Ingka Group, the owner of most IKEA stores, has earmarked 4 billion euros ($5 bln) to invest in wind and solar projects, and possibly also in energy storage, hydrogen fuel development and charging infrastructure.
Companies of all kinds are increasing their investment in a lower carbon future in response to investor pressure and as momentum builds ahead of the next round of U.N. climate talks to be hosted by Britain later this year.
Ingka, the main franchisee to brand owner Inter IKEA, has over the last decade spent 2.5 billion euros ($3.0 billion) on wind and solar power. It said in January its energy production exceeds the total used at stores and warehouses.
The earmarking of 4 billion euros “marks the next step towards 100% renewable energy across the value chain,” it said in a statement on Tuesday. It did not give a time span.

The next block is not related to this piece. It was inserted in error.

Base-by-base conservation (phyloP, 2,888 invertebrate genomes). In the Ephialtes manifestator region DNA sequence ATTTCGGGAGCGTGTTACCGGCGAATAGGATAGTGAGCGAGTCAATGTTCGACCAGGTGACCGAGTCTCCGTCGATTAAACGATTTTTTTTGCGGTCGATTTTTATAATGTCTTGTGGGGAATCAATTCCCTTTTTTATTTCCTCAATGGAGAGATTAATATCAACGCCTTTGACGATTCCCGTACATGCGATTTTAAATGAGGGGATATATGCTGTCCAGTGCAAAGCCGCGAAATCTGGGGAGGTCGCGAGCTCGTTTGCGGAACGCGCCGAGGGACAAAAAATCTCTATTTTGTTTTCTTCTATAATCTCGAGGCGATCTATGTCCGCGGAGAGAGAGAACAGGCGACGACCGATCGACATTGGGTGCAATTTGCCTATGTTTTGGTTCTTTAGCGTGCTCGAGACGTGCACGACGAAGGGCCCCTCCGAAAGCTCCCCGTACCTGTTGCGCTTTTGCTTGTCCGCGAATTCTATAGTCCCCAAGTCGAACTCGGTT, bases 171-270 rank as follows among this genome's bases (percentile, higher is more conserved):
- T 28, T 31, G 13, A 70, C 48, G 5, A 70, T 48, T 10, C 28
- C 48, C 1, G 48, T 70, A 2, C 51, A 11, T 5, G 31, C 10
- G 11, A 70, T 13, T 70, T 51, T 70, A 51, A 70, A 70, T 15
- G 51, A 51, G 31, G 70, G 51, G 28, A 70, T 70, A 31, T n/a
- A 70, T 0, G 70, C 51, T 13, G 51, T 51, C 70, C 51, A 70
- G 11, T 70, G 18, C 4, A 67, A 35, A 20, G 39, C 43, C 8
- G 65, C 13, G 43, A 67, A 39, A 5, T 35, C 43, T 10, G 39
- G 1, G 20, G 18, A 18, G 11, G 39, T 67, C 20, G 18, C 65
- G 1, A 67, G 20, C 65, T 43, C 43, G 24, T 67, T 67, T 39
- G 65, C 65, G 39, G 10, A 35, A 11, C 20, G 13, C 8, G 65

“The investments will focus on adding wind and solar projects in new countries, and the company will also consider new types of investments in areas such as energy storage, hydrogen fuel development and charging infrastructure,” it said.
IKEA aims to be climate positive – reducing greenhouse gas emissions by more than the entire IKEA value chain emits, from raw material production to customers’ disposal of their furniture – by 2030.
Inter IKEA has said the 2030 target translates into a cut of at least 15% from baseline year 2016 to 20.4 million tonnes of CO2 equivalent. In the 12 months through September 2020 they totalled 21.2 million tonnes.
Measures to reach the target range from reducing carbon already emitted, such as through buying and sustainably managing forests, to supporting suppliers in switching to renewable energy.
Ingka, the world’s biggest furniture retailer, this month announced its first renewable energy investment in Russia, in solar parks with capacity to power all IKEA stores, and part of its shopping malls, in the country.